PMCID: PMC4112070  PMID: 25071918
Smoking habits; Neuropeptides; Adiponectine; BDNF; Leptin
21.  Predictors of long-term smoking cessation: results from the global adult tobacco survey in Poland (2009–2010) 
BMC Public Health  2012;12:1020.
Expanding the information on determinants of smoking cessation is crucial for developing and implementing more effective tobacco control measures at the national as well as European levels. Data on smoking cessation and its social correlates among adults from middle-income countries of Central and Eastern Europe are still poorly reported in the literature. The aim of the study was to analyze the association of socio-demographic indicators with long term tobacco smoking cessation (quit smoking for at least one year prior to interview) among adults. Moreover, we evaluated motives for giving up smoking from former smokers.
Data on former as well as current smokers’ socio-demographic and smoking-related characteristics were derived from the Global Adult Tobacco Survey (GATS). GATS is a cross-sectional, nationally representative household survey implemented in Poland between 2009 and 2010. GATS collected data on a representative sample of 7,840 individuals including 1,206 individuals who met the criteria of long-term smoking cessation and 2,233 current smokers. Smoking cessation rate was calculated as the number of former smokers divided by the number of ever smokers. Logistic regression analyses were used to obtain odds ratios (ORs) and 95% confidence interval (CI) of the broad number of variables on successful cessation of smoking.
Among females the quit rate was 30.4% compared to 37.9% in males (p < 0.01). Former smokers declared concerns about the health hazard of smoking (60.8%) and the high price of cigarettes (11.6%) as primary reasons for smoking cessation. Older age, high education attainment, awareness of smoking health consequences was associated with long-term quitting among both genders. Also employed males had over twice the probability of giving up smoking compared with unemployed, and being religious did not contribute to successful smoking cessation.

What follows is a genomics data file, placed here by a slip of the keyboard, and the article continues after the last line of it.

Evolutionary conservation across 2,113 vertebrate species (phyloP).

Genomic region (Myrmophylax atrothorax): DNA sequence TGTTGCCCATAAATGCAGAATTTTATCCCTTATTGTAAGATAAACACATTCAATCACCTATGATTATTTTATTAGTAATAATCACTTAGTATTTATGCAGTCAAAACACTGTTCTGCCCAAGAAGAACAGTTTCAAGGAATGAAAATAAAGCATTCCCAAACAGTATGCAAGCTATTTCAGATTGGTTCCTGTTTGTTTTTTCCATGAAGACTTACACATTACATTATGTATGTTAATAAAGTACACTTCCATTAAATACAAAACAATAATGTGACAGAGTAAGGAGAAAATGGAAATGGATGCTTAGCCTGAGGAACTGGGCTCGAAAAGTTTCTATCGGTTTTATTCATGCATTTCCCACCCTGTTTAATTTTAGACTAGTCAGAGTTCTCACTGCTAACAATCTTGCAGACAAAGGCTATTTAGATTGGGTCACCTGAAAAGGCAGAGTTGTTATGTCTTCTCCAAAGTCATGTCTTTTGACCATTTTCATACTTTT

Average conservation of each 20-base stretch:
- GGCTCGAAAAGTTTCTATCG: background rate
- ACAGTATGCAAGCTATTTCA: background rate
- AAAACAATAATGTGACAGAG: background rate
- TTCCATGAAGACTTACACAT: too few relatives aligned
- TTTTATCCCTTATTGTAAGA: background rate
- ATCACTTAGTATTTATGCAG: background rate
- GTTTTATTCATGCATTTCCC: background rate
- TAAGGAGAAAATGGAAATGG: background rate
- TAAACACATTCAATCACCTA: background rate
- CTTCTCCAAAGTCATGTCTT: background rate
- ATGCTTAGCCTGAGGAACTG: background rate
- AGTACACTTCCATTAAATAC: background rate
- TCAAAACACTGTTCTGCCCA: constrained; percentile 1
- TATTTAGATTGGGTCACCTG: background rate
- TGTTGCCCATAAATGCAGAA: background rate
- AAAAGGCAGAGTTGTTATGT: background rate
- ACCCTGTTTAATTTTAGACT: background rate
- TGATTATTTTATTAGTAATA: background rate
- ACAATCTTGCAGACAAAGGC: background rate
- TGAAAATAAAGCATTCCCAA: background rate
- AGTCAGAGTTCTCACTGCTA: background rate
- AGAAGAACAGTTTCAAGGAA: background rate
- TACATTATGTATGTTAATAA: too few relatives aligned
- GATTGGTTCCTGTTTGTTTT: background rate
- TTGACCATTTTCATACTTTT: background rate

Results indicated that smoking cessation policies focused on younger age groups are vital for curbing tobacco epidemic in Poland and should become a public health main concern. There is also the need for interventions to raise awareness on smoking health risks and quitting benefits are crucial to increase cessation potential among adult smokers. Nevertheless further effort needs to be done to prevent smoking uptake.
PMCID: PMC3563479  PMID: 23173904
Tobacco smoking cessation; Socio-demographic factors; Adults; GATS; Poland
22.  Comparison of Cigarette and Water-Pipe Smoking By Arab and Non–Arab-American Youth 
Water-pipe smoking is a rapidly growing form of tobacco use worldwide. Building on an earlier report of experimentation with cigarette and water-pipe smoking in a U.S. community sample of Arab-American youth aged 14–18 years, this article examines water-pipe smoking in more detail (e.g., smoking history, belief in harmfulness compared to cigarettes, family members in home who smoke water pipes) and compares the water-pipe–smoking behaviors of Arab-American youth with non–Arab-American youth in the same community.
A convenience sample of 1872 Arab-American and non–Arab-American high school students from the Midwest completed a 24-item tobacco survey. Data were collected in 2004–2005 and analyzed in 2007–2008.
Arab-American youth reported lower percentages of ever cigarette smoking (20% vs 39%); current cigarette smoking (7% vs 22%); and regular cigarette smoking (3% vs 15%) than non–Arab-American youth. In contrast, Arab-American youth reported significantly higher percentages of ever water-pipe smoking (38% vs 21%) and current water-pipe smoking (17% vs 11%) than non–Arab-American youth. Seventy-seven percent perceived water-pipe smoking to be as harmful as or more harmful than cigarette smoking. Logistic regression showed that youth were 11.0 times more likely to be currently smoking cigarettes if they currently smoked water pipes. Youth were also 11.0 times more likely to be current water-pipe smokers if they currently smoked cigarettes. If one or more family members smoked water pipes in the home, youth were 6.3 times more likely to be current water-pipe smokers. The effects of ethnicity were reduced as a result of the explanatory value of family smoking.
Further research is needed to determine the percentages, patterns, and health risks of water-pipe smoking and its relationship to cigarette smoking among all youth. Additionally, youth tobacco prevention/cessation programs need to focus attention on water-pipe smoking in order to further dispel the myth that water-pipe smoking is a safe alternative to cigarette smoking.
PMCID: PMC2575814  PMID: 18675529
23.  Cigarette smoking and pancreatic cancer: an analysis from the International Pancreatic Cancer Case-Control Consortium (Panc4) 
Annals of Oncology  2011;23(7):1880-1888.
To evaluate the dose–response relationship between cigarette smoking and pancreatic cancer and to examine the effects of temporal variables.
We analyzed data from 12 case–control studies within the International Pancreatic Cancer Case–Control Consortium (PanC4), including 6507 pancreatic cases and 12 890 controls. We estimated summary odds ratios (ORs) by pooling study-specific ORs using random-effects models.